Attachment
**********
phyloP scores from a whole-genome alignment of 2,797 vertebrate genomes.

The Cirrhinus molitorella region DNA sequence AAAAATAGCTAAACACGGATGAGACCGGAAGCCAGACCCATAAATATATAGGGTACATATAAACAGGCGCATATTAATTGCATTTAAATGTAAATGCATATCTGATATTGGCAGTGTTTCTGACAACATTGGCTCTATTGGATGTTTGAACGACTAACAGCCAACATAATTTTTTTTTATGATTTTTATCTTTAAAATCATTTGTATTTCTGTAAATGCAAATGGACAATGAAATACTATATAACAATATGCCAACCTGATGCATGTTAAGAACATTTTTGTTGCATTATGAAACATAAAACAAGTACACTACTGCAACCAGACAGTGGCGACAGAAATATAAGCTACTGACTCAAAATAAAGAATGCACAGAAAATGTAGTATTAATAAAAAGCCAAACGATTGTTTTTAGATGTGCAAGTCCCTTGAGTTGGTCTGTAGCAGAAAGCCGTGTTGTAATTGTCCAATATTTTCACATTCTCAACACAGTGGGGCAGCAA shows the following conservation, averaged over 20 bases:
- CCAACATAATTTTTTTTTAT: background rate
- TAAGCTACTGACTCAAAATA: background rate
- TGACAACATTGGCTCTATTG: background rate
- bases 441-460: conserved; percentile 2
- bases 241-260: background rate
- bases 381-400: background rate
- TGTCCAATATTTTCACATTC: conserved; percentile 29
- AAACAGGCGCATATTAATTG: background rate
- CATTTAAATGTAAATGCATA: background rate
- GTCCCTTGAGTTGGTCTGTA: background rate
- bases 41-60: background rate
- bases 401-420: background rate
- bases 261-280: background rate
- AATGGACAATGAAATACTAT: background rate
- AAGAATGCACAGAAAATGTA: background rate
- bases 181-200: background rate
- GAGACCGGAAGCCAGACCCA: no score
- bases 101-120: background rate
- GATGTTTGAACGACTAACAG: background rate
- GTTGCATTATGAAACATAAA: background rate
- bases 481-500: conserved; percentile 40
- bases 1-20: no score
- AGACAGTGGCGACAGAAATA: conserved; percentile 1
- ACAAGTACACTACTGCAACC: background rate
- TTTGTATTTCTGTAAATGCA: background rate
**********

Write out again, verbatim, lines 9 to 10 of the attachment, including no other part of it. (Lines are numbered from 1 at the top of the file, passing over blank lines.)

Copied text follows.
- TGTCCAATATTTTCACATTC: conserved; percentile 29
- AAACAGGCGCATATTAATTG: background rate